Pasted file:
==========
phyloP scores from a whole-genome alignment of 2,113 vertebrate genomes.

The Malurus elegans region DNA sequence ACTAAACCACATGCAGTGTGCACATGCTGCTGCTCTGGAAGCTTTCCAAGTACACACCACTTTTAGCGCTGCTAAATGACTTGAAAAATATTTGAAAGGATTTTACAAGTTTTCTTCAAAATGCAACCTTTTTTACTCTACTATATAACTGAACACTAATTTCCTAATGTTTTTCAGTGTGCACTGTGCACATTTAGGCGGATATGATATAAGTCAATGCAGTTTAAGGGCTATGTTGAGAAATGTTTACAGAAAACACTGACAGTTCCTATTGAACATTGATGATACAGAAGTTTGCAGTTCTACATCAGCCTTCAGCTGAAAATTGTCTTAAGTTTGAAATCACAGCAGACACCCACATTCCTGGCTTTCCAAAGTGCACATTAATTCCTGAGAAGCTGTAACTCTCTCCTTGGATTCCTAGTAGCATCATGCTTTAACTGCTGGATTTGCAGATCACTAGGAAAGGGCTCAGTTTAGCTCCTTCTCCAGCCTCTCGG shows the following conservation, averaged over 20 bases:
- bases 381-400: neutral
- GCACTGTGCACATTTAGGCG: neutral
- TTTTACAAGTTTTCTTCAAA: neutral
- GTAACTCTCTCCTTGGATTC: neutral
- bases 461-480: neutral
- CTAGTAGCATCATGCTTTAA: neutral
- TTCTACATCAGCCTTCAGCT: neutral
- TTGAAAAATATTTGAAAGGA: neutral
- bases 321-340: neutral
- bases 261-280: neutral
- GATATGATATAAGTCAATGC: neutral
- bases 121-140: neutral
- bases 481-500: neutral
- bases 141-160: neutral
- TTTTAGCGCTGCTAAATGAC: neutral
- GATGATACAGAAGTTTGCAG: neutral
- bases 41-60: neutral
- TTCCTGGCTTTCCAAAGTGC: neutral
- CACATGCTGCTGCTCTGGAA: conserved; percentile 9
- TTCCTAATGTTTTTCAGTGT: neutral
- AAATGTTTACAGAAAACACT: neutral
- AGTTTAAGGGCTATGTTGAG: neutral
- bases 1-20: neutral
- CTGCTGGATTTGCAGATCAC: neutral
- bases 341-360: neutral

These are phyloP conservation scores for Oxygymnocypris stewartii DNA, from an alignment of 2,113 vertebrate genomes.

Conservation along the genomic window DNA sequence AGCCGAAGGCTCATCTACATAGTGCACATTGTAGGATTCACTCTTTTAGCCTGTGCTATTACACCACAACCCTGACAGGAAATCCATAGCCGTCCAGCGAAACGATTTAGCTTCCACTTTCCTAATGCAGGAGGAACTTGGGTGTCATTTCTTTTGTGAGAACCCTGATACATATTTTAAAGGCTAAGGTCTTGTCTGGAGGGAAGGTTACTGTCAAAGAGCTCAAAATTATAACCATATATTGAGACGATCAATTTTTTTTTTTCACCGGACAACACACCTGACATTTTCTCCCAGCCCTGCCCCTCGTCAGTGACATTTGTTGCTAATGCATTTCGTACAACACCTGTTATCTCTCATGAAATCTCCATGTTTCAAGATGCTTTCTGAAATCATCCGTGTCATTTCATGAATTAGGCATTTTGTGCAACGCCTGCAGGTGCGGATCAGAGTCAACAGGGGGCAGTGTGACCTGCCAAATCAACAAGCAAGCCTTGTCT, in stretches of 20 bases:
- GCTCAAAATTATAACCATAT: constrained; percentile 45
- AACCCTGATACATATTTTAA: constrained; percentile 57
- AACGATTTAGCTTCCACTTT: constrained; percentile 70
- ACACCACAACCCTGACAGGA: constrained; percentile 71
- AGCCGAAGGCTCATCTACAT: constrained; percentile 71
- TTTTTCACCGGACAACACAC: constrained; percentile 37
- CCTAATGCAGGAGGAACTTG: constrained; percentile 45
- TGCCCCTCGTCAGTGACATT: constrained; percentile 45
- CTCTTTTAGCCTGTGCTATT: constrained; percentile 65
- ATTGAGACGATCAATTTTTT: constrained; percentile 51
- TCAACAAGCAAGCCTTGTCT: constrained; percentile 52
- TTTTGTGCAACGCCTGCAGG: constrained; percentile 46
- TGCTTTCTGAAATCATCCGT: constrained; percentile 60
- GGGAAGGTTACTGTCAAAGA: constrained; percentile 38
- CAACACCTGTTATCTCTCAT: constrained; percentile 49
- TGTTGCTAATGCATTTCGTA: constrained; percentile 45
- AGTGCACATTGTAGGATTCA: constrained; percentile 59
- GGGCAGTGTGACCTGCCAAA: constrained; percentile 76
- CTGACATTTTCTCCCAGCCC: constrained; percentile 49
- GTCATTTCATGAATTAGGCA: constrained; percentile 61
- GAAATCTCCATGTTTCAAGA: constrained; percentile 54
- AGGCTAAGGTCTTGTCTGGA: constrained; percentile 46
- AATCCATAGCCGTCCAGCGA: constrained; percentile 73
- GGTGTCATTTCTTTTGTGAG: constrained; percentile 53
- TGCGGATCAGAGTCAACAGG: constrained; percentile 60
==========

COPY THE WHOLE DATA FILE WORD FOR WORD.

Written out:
phyloP scores from a whole-genome alignment of 2,113 vertebrate genomes.

The Malurus elegans region DNA sequence ACTAAACCACATGCAGTGTGCACATGCTGCTGCTCTGGAAGCTTTCCAAGTACACACCACTTTTAGCGCTGCTAAATGACTTGAAAAATATTTGAAAGGATTTTACAAGTTTTCTTCAAAATGCAACCTTTTTTACTCTACTATATAACTGAACACTAATTTCCTAATGTTTTTCAGTGTGCACTGTGCACATTTAGGCGGATATGATATAAGTCAATGCAGTTTAAGGGCTATGTTGAGAAATGTTTACAGAAAACACTGACAGTTCCTATTGAACATTGATGATACAGAAGTTTGCAGTTCTACATCAGCCTTCAGCTGAAAATTGTCTTAAGTTTGAAATCACAGCAGACACCCACATTCCTGGCTTTCCAAAGTGCACATTAATTCCTGAGAAGCTGTAACTCTCTCCTTGGATTCCTAGTAGCATCATGCTTTAACTGCTGGATTTGCAGATCACTAGGAAAGGGCTCAGTTTAGCTCCTTCTCCAGCCTCTCGG shows the following conservation, averaged over 20 bases:
- bases 381-400: neutral
- GCACTGTGCACATTTAGGCG: neutral
- TTTTACAAGTTTTCTTCAAA: neutral
- GTAACTCTCTCCTTGGATTC: neutral
- bases 461-480: neutral
- CTAGTAGCATCATGCTTTAA: neutral
- TTCTACATCAGCCTTCAGCT: neutral
- TTGAAAAATATTTGAAAGGA: neutral
- bases 321-340: neutral
- bases 261-280: neutral
- GATATGATATAAGTCAATGC: neutral
- bases 121-140: neutral
- bases 481-500: neutral
- bases 141-160: neutral
- TTTTAGCGCTGCTAAATGAC: neutral
- GATGATACAGAAGTTTGCAG: neutral
- bases 41-60: neutral
- TTCCTGGCTTTCCAAAGTGC: neutral
- CACATGCTGCTGCTCTGGAA: conserved; percentile 9
- TTCCTAATGTTTTTCAGTGT: neutral
- AAATGTTTACAGAAAACACT: neutral
- AGTTTAAGGGCTATGTTGAG: neutral
- bases 1-20: neutral
- CTGCTGGATTTGCAGATCAC: neutral
- bases 341-360: neutral

These are phyloP conservation scores for Oxygymnocypris stewartii DNA, from an alignment of 2,113 vertebrate genomes.

Conservation along the genomic window DNA sequence AGCCGAAGGCTCATCTACATAGTGCACATTGTAGGATTCACTCTTTTAGCCTGTGCTATTACACCACAACCCTGACAGGAAATCCATAGCCGTCCAGCGAAACGATTTAGCTTCCACTTTCCTAATGCAGGAGGAACTTGGGTGTCATTTCTTTTGTGAGAACCCTGATACATATTTTAAAGGCTAAGGTCTTGTCTGGAGGGAAGGTTACTGTCAAAGAGCTCAAAATTATAACCATATATTGAGACGATCAATTTTTTTTTTTCACCGGACAACACACCTGACATTTTCTCCCAGCCCTGCCCCTCGTCAGTGACATTTGTTGCTAATGCATTTCGTACAACACCTGTTATCTCTCATGAAATCTCCATGTTTCAAGATGCTTTCTGAAATCATCCGTGTCATTTCATGAATTAGGCATTTTGTGCAACGCCTGCAGGTGCGGATCAGAGTCAACAGGGGGCAGTGTGACCTGCCAAATCAACAAGCAAGCCTTGTCT, in stretches of 20 bases:
- GCTCAAAATTATAACCATAT: constrained; percentile 45
- AACCCTGATACATATTTTAA: constrained; percentile 57
- AACGATTTAGCTTCCACTTT: constrained; percentile 70
- ACACCACAACCCTGACAGGA: constrained; percentile 71
- AGCCGAAGGCTCATCTACAT: constrained; percentile 71
- TTTTTCACCGGACAACACAC: constrained; percentile 37
- CCTAATGCAGGAGGAACTTG: constrained; percentile 45
- TGCCCCTCGTCAGTGACATT: constrained; percentile 45
- CTCTTTTAGCCTGTGCTATT: constrained; percentile 65
- ATTGAGACGATCAATTTTTT: constrained; percentile 51
- TCAACAAGCAAGCCTTGTCT: constrained; percentile 52
- TTTTGTGCAACGCCTGCAGG: constrained; percentile 46
- TGCTTTCTGAAATCATCCGT: constrained; percentile 60
- GGGAAGGTTACTGTCAAAGA: constrained; percentile 38
- CAACACCTGTTATCTCTCAT: constrained; percentile 49
- TGTTGCTAATGCATTTCGTA: constrained; percentile 45
- AGTGCACATTGTAGGATTCA: constrained; percentile 59
- GGGCAGTGTGACCTGCCAAA: constrained; percentile 76
- CTGACATTTTCTCCCAGCCC: constrained; percentile 49
- GTCATTTCATGAATTAGGCA: constrained; percentile 61
- GAAATCTCCATGTTTCAAGA: constrained; percentile 54
- AGGCTAAGGTCTTGTCTGGA: constrained; percentile 46
- AATCCATAGCCGTCCAGCGA: constrained; percentile 73
- GGTGTCATTTCTTTTGTGAG: constrained; percentile 53
- TGCGGATCAGAGTCAACAGG: constrained; percentile 60